Posts Tagged kiwi fruit

The kiwi to no-pectin jam

I more or less stopped using commercial pectin a few years back because I don’t like the firm-set texture, and I don’t like the piles of sugar you need to compensate for the bitterness of the pectin.

But there are fruits that won’t set without added pectin, cherries for example. So each year I bit the bullet as we followed the recipe on the Bernadin pectin box for a couple of big batches of cherry jam, which is probably canning buddy’s must-make jam each year. Bernadin suggests an extraordinary 7 cups of sugar to four of fruit, along with two pouches of liquid pectin. It sets like a rock, and I didn’t mind much anyway. Cherry jam, as I have said before, is simply not my favourite.

But the New York Times transformed my strawberry jam making last year with a recipe that throws a kiwi fruit into the mix, because kiwi contains the pectin that sweet, ripe strawberries don’t. Could we do that for cherries? Would a cherry jam with kiwi turn to syrup, or would it set?

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The result, I am proud to say, is a lovely, soft set, both with sour cherries, and with a mix of sour and sweet. We added a single chopped up kiwi fruit to our generous kilo of cherries and mean 800 grams of sugar (plus the juice of two lemons). Our only mistake was to include every last scrap of kiwi (barring the skin) — next time we’ll cut out the woody bits at the stem as we chop the fruit. The rest of the fruit melts away to nothing as you boil the jam, barring a few intriguing black seeds. But the woody bits turn to pale chunks in the dark red jam, and it doesn’t look quite right. But hey, it’s cherry jam without added pectin, and canning buddy says we could even use less sugar next time, with perhaps a second kiwi to firm up the set.

Me? I haven’t yet opened my jars of cherry jam, and I suspect they will linger in the back of the store cupboard until I finally give up and give them away.

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But I can’t wait to try my twice-failed melon-ginger jam with kiwi rather than with pectin. The syrup I ended up with last time was perfect for poaching peaches or apricots, but it wasn’t jam.

Any other no-pectin tips out there?

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Spendidly special strawberries

Strawberries are a slightly quirky fruit — not the best jam for the beginner — because they don’t contain much pectin and have this distressing tendency to turn to syrup rather than to jam. But my last strawberry jam, a last-minute marriage of strawberries, rhubarb and mint, was amazingly delicious, with a rich, red glow, a beautiful, soft set and a delicate taste of mint. Could I repeat that magic? Can I get a strawberry jam to set without using bought pectin, which I try to avoid because I don’t like the texture it offers.

Cue a recipe from the New York Times last year, which suggests adding a pectin-rich kiwi fruit to the mix. We made two batches with mint and one with lavender, and wow are these yummy. Lovely soft set, deep red color, beautiful fresh taste. The first jam was a little sweet, so we doubled the lemon for the second batch as we jammed our way through a generous eight pounds of fruit. For the first batch, we put the sprigs of mint in at the start, and fished them out at the end, as per the recipe. For the second we chopped the mint up really fine and threw it in at the end. I think the taste is better that way. The boil was far less than the 35-40 minutes the NYT says it will be.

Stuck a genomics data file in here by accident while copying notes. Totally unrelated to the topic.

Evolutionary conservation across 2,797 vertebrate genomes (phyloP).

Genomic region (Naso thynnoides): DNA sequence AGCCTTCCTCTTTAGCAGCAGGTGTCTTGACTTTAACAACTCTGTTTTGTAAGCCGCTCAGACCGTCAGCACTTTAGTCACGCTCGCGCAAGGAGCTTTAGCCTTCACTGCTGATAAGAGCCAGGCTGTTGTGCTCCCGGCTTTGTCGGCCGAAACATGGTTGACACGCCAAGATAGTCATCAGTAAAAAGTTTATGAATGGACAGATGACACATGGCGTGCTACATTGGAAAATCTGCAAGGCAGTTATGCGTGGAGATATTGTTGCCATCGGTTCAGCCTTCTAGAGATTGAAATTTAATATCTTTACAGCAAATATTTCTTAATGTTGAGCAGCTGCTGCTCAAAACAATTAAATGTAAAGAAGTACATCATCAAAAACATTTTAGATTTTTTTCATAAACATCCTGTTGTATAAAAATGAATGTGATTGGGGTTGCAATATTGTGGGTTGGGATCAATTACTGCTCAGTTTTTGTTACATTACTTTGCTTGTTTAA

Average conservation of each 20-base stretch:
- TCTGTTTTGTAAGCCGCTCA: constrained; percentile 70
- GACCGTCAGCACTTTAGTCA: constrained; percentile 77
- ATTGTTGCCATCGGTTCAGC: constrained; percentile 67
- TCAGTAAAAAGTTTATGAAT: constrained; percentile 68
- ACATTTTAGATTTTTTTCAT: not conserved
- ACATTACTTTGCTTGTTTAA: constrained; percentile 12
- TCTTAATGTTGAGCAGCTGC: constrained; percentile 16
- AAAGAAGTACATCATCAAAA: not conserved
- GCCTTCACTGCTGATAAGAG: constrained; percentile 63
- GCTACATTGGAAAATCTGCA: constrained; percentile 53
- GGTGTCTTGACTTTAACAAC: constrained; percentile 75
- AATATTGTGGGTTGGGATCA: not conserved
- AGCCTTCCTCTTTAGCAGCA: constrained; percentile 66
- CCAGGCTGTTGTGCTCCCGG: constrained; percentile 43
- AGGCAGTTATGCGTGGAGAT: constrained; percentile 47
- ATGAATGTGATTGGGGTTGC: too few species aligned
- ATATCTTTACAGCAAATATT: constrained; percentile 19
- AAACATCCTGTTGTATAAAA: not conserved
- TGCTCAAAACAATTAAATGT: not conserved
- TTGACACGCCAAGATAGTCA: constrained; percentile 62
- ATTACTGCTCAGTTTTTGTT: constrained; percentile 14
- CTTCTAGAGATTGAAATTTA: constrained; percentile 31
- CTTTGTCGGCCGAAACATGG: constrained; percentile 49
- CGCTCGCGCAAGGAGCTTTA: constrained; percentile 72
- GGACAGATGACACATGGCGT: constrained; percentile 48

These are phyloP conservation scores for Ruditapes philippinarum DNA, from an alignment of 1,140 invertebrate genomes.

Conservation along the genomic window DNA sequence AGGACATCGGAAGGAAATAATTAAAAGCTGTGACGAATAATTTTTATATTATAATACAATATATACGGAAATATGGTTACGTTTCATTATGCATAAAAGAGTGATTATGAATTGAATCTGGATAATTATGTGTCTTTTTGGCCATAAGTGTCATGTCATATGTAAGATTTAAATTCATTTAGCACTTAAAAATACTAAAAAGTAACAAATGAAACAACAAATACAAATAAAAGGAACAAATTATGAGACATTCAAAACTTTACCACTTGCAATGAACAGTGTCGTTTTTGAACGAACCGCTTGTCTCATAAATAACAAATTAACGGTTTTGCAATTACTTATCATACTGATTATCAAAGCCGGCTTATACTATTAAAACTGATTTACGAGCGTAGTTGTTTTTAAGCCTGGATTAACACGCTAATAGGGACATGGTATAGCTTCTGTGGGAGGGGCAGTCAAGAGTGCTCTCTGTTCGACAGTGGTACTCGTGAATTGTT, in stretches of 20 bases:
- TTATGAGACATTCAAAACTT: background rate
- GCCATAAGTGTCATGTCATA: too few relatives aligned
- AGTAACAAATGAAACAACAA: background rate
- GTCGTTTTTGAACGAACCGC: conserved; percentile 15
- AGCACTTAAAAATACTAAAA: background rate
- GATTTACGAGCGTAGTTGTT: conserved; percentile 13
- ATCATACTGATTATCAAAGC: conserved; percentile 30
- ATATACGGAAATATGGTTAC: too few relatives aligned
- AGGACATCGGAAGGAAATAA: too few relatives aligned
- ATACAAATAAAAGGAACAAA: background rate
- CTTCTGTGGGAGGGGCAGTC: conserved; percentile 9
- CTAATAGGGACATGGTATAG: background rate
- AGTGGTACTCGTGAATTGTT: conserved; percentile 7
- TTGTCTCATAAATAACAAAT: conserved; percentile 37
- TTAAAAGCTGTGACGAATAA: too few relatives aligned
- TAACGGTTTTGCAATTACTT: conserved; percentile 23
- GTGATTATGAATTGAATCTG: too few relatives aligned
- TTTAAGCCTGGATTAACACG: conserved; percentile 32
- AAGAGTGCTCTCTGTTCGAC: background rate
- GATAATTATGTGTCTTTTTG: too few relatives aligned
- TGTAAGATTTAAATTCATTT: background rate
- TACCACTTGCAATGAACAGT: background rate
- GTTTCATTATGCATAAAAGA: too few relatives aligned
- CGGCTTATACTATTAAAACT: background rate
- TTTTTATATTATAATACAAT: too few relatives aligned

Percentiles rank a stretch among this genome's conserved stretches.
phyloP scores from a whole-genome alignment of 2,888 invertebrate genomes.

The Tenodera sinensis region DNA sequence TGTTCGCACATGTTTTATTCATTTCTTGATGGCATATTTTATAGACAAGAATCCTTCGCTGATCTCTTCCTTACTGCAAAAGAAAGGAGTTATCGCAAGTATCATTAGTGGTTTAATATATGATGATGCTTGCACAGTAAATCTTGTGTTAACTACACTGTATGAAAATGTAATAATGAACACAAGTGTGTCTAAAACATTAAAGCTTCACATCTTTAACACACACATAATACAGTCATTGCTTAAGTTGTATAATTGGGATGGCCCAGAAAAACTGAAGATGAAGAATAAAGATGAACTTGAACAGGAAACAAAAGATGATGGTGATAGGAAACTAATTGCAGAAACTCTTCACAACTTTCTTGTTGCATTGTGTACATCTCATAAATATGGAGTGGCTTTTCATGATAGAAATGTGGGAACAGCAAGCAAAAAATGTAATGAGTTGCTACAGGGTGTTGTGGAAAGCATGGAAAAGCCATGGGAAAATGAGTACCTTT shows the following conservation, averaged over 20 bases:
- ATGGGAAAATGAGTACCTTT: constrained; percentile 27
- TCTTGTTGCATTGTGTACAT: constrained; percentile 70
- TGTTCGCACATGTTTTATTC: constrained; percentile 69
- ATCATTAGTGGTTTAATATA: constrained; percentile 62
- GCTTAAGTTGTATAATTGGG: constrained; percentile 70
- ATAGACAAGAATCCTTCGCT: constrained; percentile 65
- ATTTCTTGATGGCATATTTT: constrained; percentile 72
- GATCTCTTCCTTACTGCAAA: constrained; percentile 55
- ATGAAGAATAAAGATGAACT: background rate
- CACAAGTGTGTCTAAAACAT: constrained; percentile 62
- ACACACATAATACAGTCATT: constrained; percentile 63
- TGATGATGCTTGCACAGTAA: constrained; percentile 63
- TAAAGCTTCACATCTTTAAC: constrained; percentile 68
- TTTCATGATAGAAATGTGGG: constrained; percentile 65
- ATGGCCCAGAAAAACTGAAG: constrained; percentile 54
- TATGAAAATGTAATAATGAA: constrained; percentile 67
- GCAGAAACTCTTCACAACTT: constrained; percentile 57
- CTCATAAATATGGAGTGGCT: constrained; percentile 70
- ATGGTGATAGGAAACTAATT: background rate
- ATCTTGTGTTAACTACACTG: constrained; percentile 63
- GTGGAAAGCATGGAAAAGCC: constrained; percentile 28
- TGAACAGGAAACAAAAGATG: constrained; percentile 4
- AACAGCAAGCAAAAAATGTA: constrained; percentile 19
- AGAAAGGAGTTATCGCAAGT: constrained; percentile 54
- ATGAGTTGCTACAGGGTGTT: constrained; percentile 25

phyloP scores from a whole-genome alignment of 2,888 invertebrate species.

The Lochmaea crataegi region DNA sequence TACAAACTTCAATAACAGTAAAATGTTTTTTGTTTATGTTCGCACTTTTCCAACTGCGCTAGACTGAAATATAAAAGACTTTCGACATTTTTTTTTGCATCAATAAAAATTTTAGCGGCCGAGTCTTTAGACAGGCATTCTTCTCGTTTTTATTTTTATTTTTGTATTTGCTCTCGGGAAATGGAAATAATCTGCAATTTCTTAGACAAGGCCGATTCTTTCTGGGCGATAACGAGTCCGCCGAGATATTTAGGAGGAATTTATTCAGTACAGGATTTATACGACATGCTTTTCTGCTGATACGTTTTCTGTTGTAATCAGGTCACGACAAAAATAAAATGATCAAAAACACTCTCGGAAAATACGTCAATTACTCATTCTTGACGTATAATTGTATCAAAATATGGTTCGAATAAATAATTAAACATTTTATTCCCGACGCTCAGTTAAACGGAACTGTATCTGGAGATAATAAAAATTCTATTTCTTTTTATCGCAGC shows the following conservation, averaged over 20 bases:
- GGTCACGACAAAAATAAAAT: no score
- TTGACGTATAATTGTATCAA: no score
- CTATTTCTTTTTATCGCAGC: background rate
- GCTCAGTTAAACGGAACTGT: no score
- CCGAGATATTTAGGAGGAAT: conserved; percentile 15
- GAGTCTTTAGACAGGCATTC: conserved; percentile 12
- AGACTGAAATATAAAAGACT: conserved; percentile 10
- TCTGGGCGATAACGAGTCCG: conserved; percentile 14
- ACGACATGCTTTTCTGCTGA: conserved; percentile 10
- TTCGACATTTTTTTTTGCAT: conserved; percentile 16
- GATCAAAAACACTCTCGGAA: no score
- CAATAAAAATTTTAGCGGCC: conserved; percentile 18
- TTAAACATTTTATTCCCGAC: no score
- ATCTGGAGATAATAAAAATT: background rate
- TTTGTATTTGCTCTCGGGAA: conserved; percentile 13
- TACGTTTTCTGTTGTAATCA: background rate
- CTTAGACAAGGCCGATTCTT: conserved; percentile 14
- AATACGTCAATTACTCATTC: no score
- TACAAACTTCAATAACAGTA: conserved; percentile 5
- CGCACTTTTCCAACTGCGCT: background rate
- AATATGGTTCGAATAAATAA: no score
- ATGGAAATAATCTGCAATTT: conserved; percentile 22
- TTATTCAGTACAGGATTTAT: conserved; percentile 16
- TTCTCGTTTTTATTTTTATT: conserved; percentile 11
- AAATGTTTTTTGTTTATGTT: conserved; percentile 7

The only problem: Our three batches of jam, two using three pounds of fruit (and three cups of sugar) and one with two pounds of fruit and two cups of sugar, produced a can’t-divide-by-two 11 jars. “There will be blood on the streets,” I muttered, before canning buddy graciously allowed me to take the extra jar, given that I picked the fruit, and will give a couple of jars to the friend who took me out there, helped me pick and drove me home.

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Here’s our take on the recipe.

Strawberry mint (or lavender) jam)
3 pounds strawberries, hulled and sliced
3 cups sugar
1 kiwi fruit, peeled and diced
Juice of 1 (or 2) lemons
4 sprigs of mint (or lavender), stems removed and leaves chopped finely

Put the strawberries in a big pan with the sugar, lemon juice and kiwi fruit, and leave them to sit while you prepare the next batches of fruit. (The recipe says at least 2 hours, we didn’t have that sort of time, and it didn’t seem to matter.) Heat, gently until the sugar dissolves, and then at a rolling boil until it sets. Stir often — this jam stays liquid (and very foamy) for a longish while, and the foam suddenly vanishes and it starts to set. Take it off the boil, stir in the chopped herbs, wait for 2-3 minutes to let the fruit settle a bit, and then bottle in sterilized jars. Water bath for 10 minutes.

The very detailed  recipe says boil the jam until it reaches 210F on a candy thermometer, but I’ve never managed to make the candy thermometer idea work. Instead, we test our jam for set by putting a small blob on a cold plate and seeing if you can draw your finger through and leave a gap. But you also get a good idea from how easy it is to stir. And even a syrupy jam works just fine with plain yogurt, which is my preferred way of using up my jams anyway.

Rating: 5 (out of 5)
Boring, I know, but it’s another drop-dead delicious jam.

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